Drought and famine threaten the lives of 60 million people in East Africa
Somalia, the northern parts of Kenya and southern Ethiopia are the areas worst affected by a drought that has caused a prolonged hunger crisis.
AN EXTENDED drought has led to a major humanitarian crisis in East Africa, particularly in parts of Somalia, southern Ethiopia and northern Kenya. Meanwhile South Sudan, which has been suffering from a bad drought for a long time, is flooded.
Since autumn 2020, seasonal rainfall in the Horn of Africa has been delayed three times. The underlaying causes are climate change and the La Niña event which cools down seawater in the Pacific Ocean. The current drought is expected to continue well into spring 2022.
Children are at particular risk
In November, the World Food Programme (WFP) warned that famine would threaten nearly 60 million people in East Africa. Save the Children said in early December that this year hunger had caused the deaths of an estimated 260,000 children under the age of five in East Africa. Without emergency humanitarian assistance, this figure is expected to increase.
This December, more than 1.7 million children under the age of five suffered from acute malnutrition and 213,000 children in the same age group suffered from severe malnutrition in Kenya and Somalia alone.
Drought endangers livelihoods in areas that are already vulnerable, and children’s schooling may be interrupted due to illness and poor nutrition.
Risto Härmä, Head of Humanitarian Assistance for the Middle East and East Africa at Finn Church Aid (FCA), says that as prolonged starvation weakens the immune system, people are exposed to various infectious diseases. For young children, ordinary diarrhoea becomes deadly when their body is already exhausted and proper treatment is not available.
“Drought-affected areas are very remote and the journey to the clinic can be very long, if not impossible,” says Härmä.
Treatment at a medical clinic is needed for people whose bodies are no longer able to consume ordinary food after prolonged malnutrition, even when it is available.
Somalia suffered a bad famine in 2011 when more than a quarter of a million people died of starvation, half of them young children. There are fears that a similar disaster is about to happen again.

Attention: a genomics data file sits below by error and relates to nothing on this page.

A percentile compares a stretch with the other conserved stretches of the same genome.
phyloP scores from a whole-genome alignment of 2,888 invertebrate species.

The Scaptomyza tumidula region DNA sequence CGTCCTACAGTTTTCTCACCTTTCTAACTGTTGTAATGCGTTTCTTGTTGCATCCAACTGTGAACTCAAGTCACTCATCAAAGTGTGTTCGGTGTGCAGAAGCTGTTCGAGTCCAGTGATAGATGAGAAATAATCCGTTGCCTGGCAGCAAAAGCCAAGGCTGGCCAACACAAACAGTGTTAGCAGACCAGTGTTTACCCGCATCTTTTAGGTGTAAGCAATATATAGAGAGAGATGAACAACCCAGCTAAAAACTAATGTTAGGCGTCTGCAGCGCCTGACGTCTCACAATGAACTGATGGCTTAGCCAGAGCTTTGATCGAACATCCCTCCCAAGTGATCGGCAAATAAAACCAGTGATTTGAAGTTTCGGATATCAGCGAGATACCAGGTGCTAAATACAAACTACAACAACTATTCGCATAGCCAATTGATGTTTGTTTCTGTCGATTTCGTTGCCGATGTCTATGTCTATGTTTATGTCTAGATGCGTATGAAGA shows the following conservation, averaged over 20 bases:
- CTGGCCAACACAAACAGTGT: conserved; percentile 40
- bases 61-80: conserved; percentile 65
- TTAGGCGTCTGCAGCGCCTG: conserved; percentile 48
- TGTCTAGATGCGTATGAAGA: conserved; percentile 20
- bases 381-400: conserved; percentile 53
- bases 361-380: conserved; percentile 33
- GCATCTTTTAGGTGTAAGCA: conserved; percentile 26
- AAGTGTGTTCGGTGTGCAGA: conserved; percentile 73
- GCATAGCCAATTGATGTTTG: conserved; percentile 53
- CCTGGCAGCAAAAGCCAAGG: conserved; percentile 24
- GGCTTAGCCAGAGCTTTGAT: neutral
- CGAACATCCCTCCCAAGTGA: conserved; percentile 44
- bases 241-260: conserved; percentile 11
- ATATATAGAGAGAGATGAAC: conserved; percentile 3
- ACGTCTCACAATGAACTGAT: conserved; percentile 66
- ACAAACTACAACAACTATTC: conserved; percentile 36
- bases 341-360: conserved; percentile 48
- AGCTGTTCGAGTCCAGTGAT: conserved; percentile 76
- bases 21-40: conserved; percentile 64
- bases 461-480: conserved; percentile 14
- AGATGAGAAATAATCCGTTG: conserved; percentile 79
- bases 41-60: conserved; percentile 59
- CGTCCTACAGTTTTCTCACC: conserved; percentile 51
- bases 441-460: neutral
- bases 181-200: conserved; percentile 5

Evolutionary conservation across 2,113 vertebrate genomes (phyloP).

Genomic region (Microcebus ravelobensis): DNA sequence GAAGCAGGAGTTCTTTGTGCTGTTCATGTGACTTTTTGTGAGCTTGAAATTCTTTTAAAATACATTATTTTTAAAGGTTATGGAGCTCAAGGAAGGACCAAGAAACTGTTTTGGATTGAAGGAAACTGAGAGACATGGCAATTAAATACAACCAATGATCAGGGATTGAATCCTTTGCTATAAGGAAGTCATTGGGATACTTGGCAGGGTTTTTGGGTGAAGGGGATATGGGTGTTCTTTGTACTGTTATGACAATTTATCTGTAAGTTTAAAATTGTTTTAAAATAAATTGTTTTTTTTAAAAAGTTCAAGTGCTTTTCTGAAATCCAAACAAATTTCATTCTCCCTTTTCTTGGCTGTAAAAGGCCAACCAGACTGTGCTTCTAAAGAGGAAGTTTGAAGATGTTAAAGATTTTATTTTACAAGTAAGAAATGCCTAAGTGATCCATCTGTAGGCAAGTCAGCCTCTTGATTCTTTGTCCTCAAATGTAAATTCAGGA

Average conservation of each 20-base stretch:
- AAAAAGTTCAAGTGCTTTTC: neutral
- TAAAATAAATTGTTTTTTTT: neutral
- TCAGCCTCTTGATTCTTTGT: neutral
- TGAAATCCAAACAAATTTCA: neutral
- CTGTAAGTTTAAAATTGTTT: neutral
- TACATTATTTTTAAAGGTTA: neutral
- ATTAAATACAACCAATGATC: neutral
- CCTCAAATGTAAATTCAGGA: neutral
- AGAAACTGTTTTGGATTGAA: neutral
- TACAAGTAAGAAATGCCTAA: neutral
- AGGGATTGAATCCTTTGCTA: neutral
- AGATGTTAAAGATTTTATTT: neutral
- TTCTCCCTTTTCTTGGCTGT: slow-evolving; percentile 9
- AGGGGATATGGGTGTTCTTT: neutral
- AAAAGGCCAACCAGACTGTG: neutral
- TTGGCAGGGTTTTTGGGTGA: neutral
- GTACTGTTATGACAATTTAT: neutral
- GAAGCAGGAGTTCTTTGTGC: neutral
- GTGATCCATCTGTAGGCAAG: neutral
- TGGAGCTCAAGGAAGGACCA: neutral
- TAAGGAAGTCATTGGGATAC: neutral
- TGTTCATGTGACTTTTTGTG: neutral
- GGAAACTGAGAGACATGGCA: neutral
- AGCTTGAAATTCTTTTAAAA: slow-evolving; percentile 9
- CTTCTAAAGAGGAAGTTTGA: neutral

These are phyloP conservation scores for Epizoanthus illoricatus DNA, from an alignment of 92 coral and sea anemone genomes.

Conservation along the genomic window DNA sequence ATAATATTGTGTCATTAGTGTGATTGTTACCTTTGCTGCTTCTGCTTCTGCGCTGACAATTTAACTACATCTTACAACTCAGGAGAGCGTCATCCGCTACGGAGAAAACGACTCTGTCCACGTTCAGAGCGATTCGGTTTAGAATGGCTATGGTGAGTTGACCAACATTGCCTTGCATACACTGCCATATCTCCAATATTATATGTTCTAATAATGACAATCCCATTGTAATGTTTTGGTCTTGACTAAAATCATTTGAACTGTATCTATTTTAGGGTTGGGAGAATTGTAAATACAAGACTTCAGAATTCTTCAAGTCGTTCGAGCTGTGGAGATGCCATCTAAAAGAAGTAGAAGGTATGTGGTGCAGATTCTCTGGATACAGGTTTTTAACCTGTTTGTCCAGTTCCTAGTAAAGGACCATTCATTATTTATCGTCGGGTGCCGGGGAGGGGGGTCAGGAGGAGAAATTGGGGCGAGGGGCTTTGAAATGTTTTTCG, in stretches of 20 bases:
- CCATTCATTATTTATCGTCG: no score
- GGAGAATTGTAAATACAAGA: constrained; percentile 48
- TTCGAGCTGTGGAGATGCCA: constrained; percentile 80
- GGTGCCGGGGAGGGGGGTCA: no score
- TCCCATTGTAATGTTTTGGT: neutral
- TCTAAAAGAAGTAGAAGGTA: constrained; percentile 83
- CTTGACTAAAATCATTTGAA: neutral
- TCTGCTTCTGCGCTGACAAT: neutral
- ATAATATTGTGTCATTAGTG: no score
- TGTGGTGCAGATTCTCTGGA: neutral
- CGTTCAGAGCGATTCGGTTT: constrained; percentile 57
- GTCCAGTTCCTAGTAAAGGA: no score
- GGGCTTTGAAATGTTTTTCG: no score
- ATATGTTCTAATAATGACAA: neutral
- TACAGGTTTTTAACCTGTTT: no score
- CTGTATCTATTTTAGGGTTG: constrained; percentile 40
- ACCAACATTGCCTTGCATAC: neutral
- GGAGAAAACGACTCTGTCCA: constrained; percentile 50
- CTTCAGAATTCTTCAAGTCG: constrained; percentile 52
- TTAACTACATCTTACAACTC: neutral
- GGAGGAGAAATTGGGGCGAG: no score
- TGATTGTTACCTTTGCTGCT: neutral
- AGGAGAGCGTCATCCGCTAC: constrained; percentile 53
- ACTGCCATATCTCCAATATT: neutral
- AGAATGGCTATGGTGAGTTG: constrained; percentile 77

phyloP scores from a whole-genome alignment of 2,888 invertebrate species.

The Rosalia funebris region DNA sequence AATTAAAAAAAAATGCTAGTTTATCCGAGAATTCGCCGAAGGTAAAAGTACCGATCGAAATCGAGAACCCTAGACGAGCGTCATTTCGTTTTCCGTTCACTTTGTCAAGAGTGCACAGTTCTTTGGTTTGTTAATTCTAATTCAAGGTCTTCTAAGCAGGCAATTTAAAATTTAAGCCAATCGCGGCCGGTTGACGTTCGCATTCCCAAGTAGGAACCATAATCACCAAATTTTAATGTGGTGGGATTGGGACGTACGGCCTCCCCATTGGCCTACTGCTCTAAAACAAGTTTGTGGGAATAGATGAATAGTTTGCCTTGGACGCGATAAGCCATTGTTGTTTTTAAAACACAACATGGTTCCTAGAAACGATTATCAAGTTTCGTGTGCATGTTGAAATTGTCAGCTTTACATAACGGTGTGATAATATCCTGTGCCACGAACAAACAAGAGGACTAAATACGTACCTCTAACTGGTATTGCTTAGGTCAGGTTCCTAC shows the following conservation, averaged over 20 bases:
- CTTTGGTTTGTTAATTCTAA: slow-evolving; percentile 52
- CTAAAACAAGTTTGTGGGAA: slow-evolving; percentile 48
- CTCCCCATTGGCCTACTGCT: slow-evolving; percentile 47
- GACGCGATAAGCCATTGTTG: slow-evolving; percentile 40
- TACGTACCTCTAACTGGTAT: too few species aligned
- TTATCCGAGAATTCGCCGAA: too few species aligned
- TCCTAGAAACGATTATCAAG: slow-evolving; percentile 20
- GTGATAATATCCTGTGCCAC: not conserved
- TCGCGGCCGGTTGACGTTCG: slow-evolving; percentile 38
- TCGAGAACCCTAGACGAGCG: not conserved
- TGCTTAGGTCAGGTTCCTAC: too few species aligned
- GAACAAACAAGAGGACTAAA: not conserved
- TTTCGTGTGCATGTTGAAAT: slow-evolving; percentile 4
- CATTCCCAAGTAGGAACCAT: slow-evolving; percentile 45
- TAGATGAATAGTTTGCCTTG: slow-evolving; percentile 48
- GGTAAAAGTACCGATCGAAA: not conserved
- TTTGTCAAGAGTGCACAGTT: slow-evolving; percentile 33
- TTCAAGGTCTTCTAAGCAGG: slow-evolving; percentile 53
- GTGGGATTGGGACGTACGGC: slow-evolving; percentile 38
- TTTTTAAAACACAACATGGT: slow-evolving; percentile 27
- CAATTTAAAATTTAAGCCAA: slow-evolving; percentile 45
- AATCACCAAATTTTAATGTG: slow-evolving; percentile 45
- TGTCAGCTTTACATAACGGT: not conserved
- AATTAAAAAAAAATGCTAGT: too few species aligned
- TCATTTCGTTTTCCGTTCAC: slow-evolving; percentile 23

“Here in Somalia, more than 80 per cent of the country has been exposed to either a very severe or moderate drought,” says Ikali Karvinen, Director of FCA’s Country Office in Somalia.
Drought has the most perilous consequences on those living in rural and remote areas, where people earn their livelihood from farming and raising livestock. When animals run out of grazing lands and water, people also face an increased risk of famine.
“One fifth of the population lives in areas suffering from severe water shortages. It is estimated that by the end of 2021, the food security of 3.5 million people may be threatened,” says Karvinen.
A state of emergency has been declared in some Somali states due to the drought. The crisis has caused a sharp rise in prices, undermining the purchasing power of Somalis. An acute shortage of cash has forced some people in need of money to make quick decisions, such as selling their livestock.
“This is going to be a prolonged crisis. At the moment, it doesn’t look good,” says Karvinen.
Finn Church Aid receives funding from the European Commission’s Directorate-General for European Civil Protection and Humanitarian Aid Operations (DG ECHO) for an education and training project that aims to keep children in school in the face of a complex crisis. The humanitarian disaster in Somalia has been exacerbated by the Covid-19 pandemic, the protracted terrorist threat and the Somali government’s poor ability to provide basic services to citizens.
By Elisa Rimaila
Translation: Päivi Creber